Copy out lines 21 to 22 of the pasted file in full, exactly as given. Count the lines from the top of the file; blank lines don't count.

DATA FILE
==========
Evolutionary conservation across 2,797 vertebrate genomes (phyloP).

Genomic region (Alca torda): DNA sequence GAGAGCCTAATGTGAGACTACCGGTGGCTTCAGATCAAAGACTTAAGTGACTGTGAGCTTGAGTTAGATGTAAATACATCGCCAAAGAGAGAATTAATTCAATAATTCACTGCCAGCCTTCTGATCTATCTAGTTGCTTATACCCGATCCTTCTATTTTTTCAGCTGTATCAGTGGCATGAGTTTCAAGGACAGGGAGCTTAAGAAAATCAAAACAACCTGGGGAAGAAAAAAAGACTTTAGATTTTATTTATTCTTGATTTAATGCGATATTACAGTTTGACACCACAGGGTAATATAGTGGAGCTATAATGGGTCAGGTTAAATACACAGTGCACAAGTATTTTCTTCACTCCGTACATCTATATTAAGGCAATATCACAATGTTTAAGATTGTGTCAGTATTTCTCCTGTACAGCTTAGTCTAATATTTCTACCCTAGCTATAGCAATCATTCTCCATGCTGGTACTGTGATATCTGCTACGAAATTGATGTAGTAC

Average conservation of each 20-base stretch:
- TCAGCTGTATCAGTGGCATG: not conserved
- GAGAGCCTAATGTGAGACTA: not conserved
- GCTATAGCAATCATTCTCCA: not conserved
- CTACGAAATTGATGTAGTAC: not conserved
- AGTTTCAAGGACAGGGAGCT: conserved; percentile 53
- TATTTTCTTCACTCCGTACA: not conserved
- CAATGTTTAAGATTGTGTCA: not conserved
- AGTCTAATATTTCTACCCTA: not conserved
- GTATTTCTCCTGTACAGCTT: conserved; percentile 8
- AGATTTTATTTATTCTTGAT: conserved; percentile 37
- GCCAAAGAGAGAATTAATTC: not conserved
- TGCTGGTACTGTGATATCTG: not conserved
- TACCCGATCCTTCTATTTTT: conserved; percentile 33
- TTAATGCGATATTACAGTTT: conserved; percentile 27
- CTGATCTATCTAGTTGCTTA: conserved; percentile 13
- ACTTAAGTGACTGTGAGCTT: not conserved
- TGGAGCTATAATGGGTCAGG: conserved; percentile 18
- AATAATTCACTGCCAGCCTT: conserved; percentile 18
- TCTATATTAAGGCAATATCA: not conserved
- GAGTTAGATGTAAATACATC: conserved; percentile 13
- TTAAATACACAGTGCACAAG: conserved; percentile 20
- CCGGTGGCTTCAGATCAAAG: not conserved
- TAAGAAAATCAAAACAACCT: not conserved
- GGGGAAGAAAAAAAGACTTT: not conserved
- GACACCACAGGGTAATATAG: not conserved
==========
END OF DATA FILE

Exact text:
- AATAATTCACTGCCAGCCTT: conserved; percentile 18
- TCTATATTAAGGCAATATCA: not conserved